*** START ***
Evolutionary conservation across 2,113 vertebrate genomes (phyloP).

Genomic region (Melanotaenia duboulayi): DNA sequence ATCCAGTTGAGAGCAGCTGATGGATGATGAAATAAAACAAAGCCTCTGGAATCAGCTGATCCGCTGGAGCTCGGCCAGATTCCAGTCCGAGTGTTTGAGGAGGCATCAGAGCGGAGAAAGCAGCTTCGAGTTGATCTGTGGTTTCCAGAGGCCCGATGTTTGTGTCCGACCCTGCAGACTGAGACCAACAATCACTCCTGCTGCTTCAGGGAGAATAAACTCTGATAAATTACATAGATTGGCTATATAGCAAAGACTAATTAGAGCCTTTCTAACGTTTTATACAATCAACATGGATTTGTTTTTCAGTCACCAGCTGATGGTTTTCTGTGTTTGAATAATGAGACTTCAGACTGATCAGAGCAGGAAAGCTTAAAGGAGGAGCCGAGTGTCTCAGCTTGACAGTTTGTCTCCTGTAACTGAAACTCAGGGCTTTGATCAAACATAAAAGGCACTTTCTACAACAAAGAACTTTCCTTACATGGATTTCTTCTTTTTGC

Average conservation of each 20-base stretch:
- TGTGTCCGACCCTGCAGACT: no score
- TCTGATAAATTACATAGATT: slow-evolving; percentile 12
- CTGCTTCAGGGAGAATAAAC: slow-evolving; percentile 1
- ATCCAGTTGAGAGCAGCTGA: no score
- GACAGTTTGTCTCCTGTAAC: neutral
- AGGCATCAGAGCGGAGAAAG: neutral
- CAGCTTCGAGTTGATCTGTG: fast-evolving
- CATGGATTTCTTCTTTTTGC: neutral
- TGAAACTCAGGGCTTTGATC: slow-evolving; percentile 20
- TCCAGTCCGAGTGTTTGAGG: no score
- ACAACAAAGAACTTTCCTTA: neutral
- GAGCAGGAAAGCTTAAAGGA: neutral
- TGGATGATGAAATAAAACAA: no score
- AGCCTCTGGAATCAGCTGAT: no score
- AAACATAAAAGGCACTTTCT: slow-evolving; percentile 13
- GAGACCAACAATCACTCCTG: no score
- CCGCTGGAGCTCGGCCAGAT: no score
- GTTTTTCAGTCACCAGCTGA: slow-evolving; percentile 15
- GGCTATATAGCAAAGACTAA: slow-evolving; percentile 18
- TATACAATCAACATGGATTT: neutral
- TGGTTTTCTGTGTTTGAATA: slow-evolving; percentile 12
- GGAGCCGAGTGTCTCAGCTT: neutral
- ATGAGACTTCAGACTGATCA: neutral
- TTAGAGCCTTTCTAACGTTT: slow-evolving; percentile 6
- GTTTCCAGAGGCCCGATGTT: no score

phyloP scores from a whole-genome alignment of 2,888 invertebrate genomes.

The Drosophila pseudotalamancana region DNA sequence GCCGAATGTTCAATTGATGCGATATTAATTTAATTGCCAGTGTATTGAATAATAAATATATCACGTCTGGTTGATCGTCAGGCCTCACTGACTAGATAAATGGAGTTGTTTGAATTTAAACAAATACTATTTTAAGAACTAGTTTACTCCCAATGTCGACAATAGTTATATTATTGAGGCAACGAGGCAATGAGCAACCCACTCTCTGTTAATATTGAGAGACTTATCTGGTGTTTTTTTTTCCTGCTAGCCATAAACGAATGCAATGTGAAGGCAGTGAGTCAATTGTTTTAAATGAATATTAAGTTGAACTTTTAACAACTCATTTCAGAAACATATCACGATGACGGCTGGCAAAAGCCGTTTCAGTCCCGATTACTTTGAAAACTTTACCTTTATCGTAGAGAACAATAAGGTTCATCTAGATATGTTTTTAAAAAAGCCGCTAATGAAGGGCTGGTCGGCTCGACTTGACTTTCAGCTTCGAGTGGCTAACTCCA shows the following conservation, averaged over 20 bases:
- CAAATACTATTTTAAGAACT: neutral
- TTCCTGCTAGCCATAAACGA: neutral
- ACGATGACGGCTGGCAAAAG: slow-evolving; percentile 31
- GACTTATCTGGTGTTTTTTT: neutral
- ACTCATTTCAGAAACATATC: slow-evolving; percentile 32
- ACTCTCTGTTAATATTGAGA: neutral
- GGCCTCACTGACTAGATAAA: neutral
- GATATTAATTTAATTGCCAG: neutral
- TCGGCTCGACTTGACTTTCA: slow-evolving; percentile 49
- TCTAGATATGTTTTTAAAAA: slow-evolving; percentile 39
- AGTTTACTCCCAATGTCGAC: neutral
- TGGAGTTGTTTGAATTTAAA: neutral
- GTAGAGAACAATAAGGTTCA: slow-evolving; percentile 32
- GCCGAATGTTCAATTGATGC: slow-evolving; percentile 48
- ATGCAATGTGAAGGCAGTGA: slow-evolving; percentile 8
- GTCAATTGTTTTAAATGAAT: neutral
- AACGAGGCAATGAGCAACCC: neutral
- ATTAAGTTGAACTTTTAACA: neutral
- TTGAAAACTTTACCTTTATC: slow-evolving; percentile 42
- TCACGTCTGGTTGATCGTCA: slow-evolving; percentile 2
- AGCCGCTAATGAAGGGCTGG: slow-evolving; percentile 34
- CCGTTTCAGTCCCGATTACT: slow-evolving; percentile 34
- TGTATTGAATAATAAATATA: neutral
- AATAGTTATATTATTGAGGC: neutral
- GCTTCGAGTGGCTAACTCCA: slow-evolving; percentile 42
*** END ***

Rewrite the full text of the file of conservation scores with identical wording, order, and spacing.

Evolutionary conservation across 2,113 vertebrate genomes (phyloP).

Genomic region (Melanotaenia duboulayi): DNA sequence ATCCAGTTGAGAGCAGCTGATGGATGATGAAATAAAACAAAGCCTCTGGAATCAGCTGATCCGCTGGAGCTCGGCCAGATTCCAGTCCGAGTGTTTGAGGAGGCATCAGAGCGGAGAAAGCAGCTTCGAGTTGATCTGTGGTTTCCAGAGGCCCGATGTTTGTGTCCGACCCTGCAGACTGAGACCAACAATCACTCCTGCTGCTTCAGGGAGAATAAACTCTGATAAATTACATAGATTGGCTATATAGCAAAGACTAATTAGAGCCTTTCTAACGTTTTATACAATCAACATGGATTTGTTTTTCAGTCACCAGCTGATGGTTTTCTGTGTTTGAATAATGAGACTTCAGACTGATCAGAGCAGGAAAGCTTAAAGGAGGAGCCGAGTGTCTCAGCTTGACAGTTTGTCTCCTGTAACTGAAACTCAGGGCTTTGATCAAACATAAAAGGCACTTTCTACAACAAAGAACTTTCCTTACATGGATTTCTTCTTTTTGC

Average conservation of each 20-base stretch:
- TGTGTCCGACCCTGCAGACT: no score
- TCTGATAAATTACATAGATT: slow-evolving; percentile 12
- CTGCTTCAGGGAGAATAAAC: slow-evolving; percentile 1
- ATCCAGTTGAGAGCAGCTGA: no score
- GACAGTTTGTCTCCTGTAAC: neutral
- AGGCATCAGAGCGGAGAAAG: neutral
- CAGCTTCGAGTTGATCTGTG: fast-evolving
- CATGGATTTCTTCTTTTTGC: neutral
- TGAAACTCAGGGCTTTGATC: slow-evolving; percentile 20
- TCCAGTCCGAGTGTTTGAGG: no score
- ACAACAAAGAACTTTCCTTA: neutral
- GAGCAGGAAAGCTTAAAGGA: neutral
- TGGATGATGAAATAAAACAA: no score
- AGCCTCTGGAATCAGCTGAT: no score
- AAACATAAAAGGCACTTTCT: slow-evolving; percentile 13
- GAGACCAACAATCACTCCTG: no score
- CCGCTGGAGCTCGGCCAGAT: no score
- GTTTTTCAGTCACCAGCTGA: slow-evolving; percentile 15
- GGCTATATAGCAAAGACTAA: slow-evolving; percentile 18
- TATACAATCAACATGGATTT: neutral
- TGGTTTTCTGTGTTTGAATA: slow-evolving; percentile 12
- GGAGCCGAGTGTCTCAGCTT: neutral
- ATGAGACTTCAGACTGATCA: neutral
- TTAGAGCCTTTCTAACGTTT: slow-evolving; percentile 6
- GTTTCCAGAGGCCCGATGTT: no score

phyloP scores from a whole-genome alignment of 2,888 invertebrate genomes.

The Drosophila pseudotalamancana region DNA sequence GCCGAATGTTCAATTGATGCGATATTAATTTAATTGCCAGTGTATTGAATAATAAATATATCACGTCTGGTTGATCGTCAGGCCTCACTGACTAGATAAATGGAGTTGTTTGAATTTAAACAAATACTATTTTAAGAACTAGTTTACTCCCAATGTCGACAATAGTTATATTATTGAGGCAACGAGGCAATGAGCAACCCACTCTCTGTTAATATTGAGAGACTTATCTGGTGTTTTTTTTTCCTGCTAGCCATAAACGAATGCAATGTGAAGGCAGTGAGTCAATTGTTTTAAATGAATATTAAGTTGAACTTTTAACAACTCATTTCAGAAACATATCACGATGACGGCTGGCAAAAGCCGTTTCAGTCCCGATTACTTTGAAAACTTTACCTTTATCGTAGAGAACAATAAGGTTCATCTAGATATGTTTTTAAAAAAGCCGCTAATGAAGGGCTGGTCGGCTCGACTTGACTTTCAGCTTCGAGTGGCTAACTCCA shows the following conservation, averaged over 20 bases:
- CAAATACTATTTTAAGAACT: neutral
- TTCCTGCTAGCCATAAACGA: neutral
- ACGATGACGGCTGGCAAAAG: slow-evolving; percentile 31
- GACTTATCTGGTGTTTTTTT: neutral
- ACTCATTTCAGAAACATATC: slow-evolving; percentile 32
- ACTCTCTGTTAATATTGAGA: neutral
- GGCCTCACTGACTAGATAAA: neutral
- GATATTAATTTAATTGCCAG: neutral
- TCGGCTCGACTTGACTTTCA: slow-evolving; percentile 49
- TCTAGATATGTTTTTAAAAA: slow-evolving; percentile 39
- AGTTTACTCCCAATGTCGAC: neutral
- TGGAGTTGTTTGAATTTAAA: neutral
- GTAGAGAACAATAAGGTTCA: slow-evolving; percentile 32
- GCCGAATGTTCAATTGATGC: slow-evolving; percentile 48
- ATGCAATGTGAAGGCAGTGA: slow-evolving; percentile 8
- GTCAATTGTTTTAAATGAAT: neutral
- AACGAGGCAATGAGCAACCC: neutral
- ATTAAGTTGAACTTTTAACA: neutral
- TTGAAAACTTTACCTTTATC: slow-evolving; percentile 42
- TCACGTCTGGTTGATCGTCA: slow-evolving; percentile 2
- AGCCGCTAATGAAGGGCTGG: slow-evolving; percentile 34
- CCGTTTCAGTCCCGATTACT: slow-evolving; percentile 34
- TGTATTGAATAATAAATATA: neutral
- AATAGTTATATTATTGAGGC: neutral
- GCTTCGAGTGGCTAACTCCA: slow-evolving; percentile 42